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AB1007 Recurrent Infection after Biologicals in Autoimmune Disease: Preliminary Results with Mucosal Vaccines Recurrent Infection after Biologicals in Autoimmune Disease: Preliminary Results with Mucosal Vaccines
  1. J. Ochoa-Grullon1,
  2. C. Morado2,
  3. P. Macarron2,
  4. D. Freites2,
  5. I. Diaz1,
  6. M. Nuñez-Beltrán1,
  7. A. Rodriguez de la Peña1,
  8. A. Comins-Boo1,
  9. K. Llano Hernández1,
  10. E. Rodriguez1,
  11. E. Toledano2,
  12. B. Fernandez2,
  13. S. Sanchez-Ramόn1,
  14. G. Candelas2
  1. 1inmunology
  2. 2rheumatology, Hospital Clinico, Madrid, Madrid, Spain


Background Over a decade has passed since the introduction of biologic therapies for autoimmune diseases.

The use of biologic therapies as an adjuvant to disease-modifying anti-rheumatic drugs (DMARDs) for the treatment of systemic autoimmune diseases is rapidly expanding, due the efficacy and safety profiles of these drugs, and the better understanding of the targets of altered immune regulation. However, infections complications after biologicals are major concerns in their use.

Objectives The aim of this study is to evaluate the clinical benefit of new personalized polybacterial sublingual vaccines in patients with systemic autoimmune disease and recurrent infections.

Methods An observational study in a cohort of patients with systemic autoimmune disease and recurrent respiratory tract infections (RRTI) (3 or more episodes of upper respiratory tract infection or at least 1 pneumonia episode per year) and recurrent urinary tract infections (RUTI) (3 or more UTIs per year) was carried out. All patients underwent immunization with sublingual polyvalent preparation (Bactek®, ImmunoteK S.L. Madrid, Spain) for RRTI (Staphylococcus spp., S. pneumoniae, K. pneumoniae, B. catarrhalis, H. influenzae) and RUTI (K. pneumonia, E. coli, E. faecalis, P. vulgaris). Immunological evaluation was performed at baseline and at 6- and 12-mo., including serum immunoglobulins, IgG subclasses, specific antibodies production and B and T cell subsets counts.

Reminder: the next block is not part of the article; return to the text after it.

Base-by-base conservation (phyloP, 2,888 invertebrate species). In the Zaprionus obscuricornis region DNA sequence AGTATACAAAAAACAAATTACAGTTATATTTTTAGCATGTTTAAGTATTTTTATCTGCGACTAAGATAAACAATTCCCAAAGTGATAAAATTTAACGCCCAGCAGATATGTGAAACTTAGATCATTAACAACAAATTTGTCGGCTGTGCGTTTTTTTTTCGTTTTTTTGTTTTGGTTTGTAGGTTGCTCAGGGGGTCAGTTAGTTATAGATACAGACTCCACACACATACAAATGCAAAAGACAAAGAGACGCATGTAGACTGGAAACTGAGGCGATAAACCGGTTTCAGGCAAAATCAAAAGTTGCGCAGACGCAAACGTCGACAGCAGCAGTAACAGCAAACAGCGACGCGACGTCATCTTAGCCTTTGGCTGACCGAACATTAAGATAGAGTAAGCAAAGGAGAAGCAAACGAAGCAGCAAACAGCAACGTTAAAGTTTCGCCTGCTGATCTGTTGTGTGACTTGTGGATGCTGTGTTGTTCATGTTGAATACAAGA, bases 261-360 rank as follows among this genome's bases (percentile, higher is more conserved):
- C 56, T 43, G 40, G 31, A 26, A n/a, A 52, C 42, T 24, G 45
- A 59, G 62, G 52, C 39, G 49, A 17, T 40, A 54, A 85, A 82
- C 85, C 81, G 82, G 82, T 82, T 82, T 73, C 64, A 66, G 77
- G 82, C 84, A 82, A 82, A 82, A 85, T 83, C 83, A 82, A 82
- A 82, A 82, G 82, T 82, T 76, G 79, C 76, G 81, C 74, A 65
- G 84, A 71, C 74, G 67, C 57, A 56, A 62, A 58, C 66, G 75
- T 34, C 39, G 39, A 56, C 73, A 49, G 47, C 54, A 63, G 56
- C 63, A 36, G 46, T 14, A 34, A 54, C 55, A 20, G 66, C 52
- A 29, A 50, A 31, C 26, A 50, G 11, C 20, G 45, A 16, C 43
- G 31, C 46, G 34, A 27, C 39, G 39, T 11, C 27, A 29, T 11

Results Twenty-three patients (mean age, 55.52±15.69, 21 women and 2 men) were studied: rheumatoid arthritis (RA) (n=11, 47%), SLE (n=5, 22%), MCTD (n=3, 13%), psoriatic arthritis (n=1, 4.%), SLE/RA (n=1, 4%), DLE/Sjögren (n=1, 4%), cryoglobulinemia II (n=1, 4%) and Sjögren syndrome (n=1, 4%). All patients presented a decrease in RRTI and RUTI frequency at 6-mo of vaccine: RRTI decreased from 4.81±2.04 to 0.75±1.29 and RUTI from 4.56±1.59 to 0.22±0.44. An episode of pneumonia in two patients. Nine out of 23 patients (39%) showed alterations of the humoral immune response at baseline: hypogammaglobulinemia (n=6, 26%) and IgG2 subclass deficiency (n=3, 13%). Eleven of 23 (47%) disclosed a defect on specific antibody production to polysaccharide and protein stimuli, 7 (30%) with normal Ig serum levels and 5 (21%) with hypogammaglobulinemia. At baseline, 21 were on DMARDs (metotrexate in 12, 52%). The most used biologicals were anti-TNF-α monoclonal antibodies (n=9, 39%) followed by anti-CD20 (n=8, 34%) and tocilizumab (n=4, 17%).

Conclusions Vaccination in immunosuppressed patients with systemic autoimmune disease and recurrent infections is a commonly missed opportunity. There is an urgent need to develop alternative strategies to prevent the overuse of antibiotics in what is called the post-antibiotic era. Our preliminary results seem to be promising in these patients, reducing the infections rates, avoiding chronic use of antibiotics and subsequent resistance and adverse effects.

Disclosure of Interest None declared

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